Oxidative stress is a key process in the induction of cellular senescence according to several studies[75-77]. Afterwards low-grade chronic inflammation during aging and associated pathologies can lead to oxidative stress and rupture of the cells that cause senescence. According to Platas et al[78], chronic oxidative stress related to aging or mechanical stress can cause cellular senescence in joint tissues and age-related alterations in the differentiation and function of MSCs.

MSC-DERIVED EXTRACELLULAR VESICLES

Exosomes and microvesicles are small vesicles included in the term extracellular vesicles (EVs). Recently, it is unravel their function in cell-to-cell communication and their capacity for transporting proteins, signalling lipids and miRNAs which are relieved to target cells via endocytosis and membrane fusion. Lately, MSC-derived EVs are being studied for their role in MSC-based cellular therapy. These VEs have the capacity to alter cell or tissue metabolism at short or long distances in the organism. The EVs are influencing tissue responses to infection, injury and disease. MSC-derived EVs could be used for cell-free therapies. However, these therapies might be applied in clinic when parameters as quality, reproducibility and potency of their production can be controlled. In addition, it must be taken into account the MSC-derived EV content is not static, they are produced by MSCs and they are influenced by specific MSC´s niche. So, MSC-derived EVs are altered when MSCs are co-cultured with different types of cells in vitro or with tumour microenvironment in vivo[79,80]. It has been demonstrated that MSCs can induce tumour growth, and MSC-derived EVs can be very important in the tumour microenvironment transferring information between cells along disease’s development. There are some findings supporting a new mechanism, suggesting the contribution of these MSC-derived EVs to tumour growth[81]. So, EVs secreted by MSCs might have therapeutic effects on the reconstruction process through promoting the cell cycle and inhibiting cell apoptosis, as happens in vaginal epithelium[82].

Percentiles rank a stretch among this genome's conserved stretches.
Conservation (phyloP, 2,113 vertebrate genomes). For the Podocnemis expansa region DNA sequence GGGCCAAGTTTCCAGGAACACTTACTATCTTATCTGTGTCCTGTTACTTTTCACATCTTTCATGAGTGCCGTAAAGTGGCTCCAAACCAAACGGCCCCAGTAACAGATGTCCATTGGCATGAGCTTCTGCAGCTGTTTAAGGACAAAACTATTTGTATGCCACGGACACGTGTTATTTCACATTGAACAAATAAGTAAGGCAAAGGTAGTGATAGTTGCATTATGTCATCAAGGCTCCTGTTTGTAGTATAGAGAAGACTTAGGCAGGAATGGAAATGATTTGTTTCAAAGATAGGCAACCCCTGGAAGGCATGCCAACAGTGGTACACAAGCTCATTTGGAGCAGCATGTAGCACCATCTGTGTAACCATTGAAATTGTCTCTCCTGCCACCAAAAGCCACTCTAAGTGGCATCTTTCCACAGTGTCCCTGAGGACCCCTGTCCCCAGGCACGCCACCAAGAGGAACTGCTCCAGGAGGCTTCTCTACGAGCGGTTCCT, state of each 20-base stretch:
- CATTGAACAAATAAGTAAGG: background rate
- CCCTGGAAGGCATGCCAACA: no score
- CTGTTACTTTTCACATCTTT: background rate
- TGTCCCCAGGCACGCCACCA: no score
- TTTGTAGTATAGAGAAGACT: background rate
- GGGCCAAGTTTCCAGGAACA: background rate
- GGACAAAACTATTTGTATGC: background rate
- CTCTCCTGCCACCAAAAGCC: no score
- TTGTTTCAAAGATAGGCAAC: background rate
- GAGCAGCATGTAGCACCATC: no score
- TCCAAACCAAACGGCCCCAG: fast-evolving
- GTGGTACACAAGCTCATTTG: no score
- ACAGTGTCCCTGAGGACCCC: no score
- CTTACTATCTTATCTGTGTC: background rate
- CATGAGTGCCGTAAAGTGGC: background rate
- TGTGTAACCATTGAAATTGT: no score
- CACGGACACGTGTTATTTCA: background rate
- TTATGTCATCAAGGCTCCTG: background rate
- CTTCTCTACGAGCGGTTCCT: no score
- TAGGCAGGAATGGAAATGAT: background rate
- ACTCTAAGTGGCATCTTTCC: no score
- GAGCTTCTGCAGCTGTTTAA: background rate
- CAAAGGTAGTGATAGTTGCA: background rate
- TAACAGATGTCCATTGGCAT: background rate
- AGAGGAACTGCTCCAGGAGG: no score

Articles focused on a murine model have shown that a brief interaction of old MSCs with young MSC-derived Evs rejuvenated them and restored their functionality via inter-cellular communication. These EVs contained autophagy-related mRNAs through inhibition of AKT in aged MSCs increased the levels of autophagy-related mRNAs in their EVs[83]. MSC-derived EVs are also involved in the transport of anti-immunoinflammatory markers aging depending, confirming variations with aging of Toll-like receptor 4 pathway activation in rat bone marrow MSCs and containing pro-inflammatory miRNAs (miR-21, miR-155, miR-146 and miR-21) in their MSC-derived EVs[13]. Surprisingly, recent experiments show that the self-renewal power of these EVs is even better than that of the young MSCs. It has been demonstrated that such ex vivo self-renewal from old MSCs could increase the donor cohort improving efficacy in transplantation therapies[84].

CONCLUSION

Aging affects the behaviour of MSCs in different ways depending on several factors, such as their status, source and pathological process. MSCs in vitro go into senescence earlier than in vivo and the pathological process stimulates their senescence in vivo. Despite this, or perhaps because of it, MSCs are an excellent tool to keep exploring in cellular therapy and to study senescence both in vivo and in vitro and their versatility seems to be extensively to their derived EVs.

Footnotes

Manuscript source: Invited manuscript

Specialty type: Cell and tissue engineering

Country of origin: Spain

Peer-review report classification

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P-Reviewer: Chivu-Economescu M, Grawish ME, Jun YM, Liu L, Saeki K, Shawcross SG, Yao CL S-Editor: Ji FF L-Editor: A E-Editor: Wu YXJ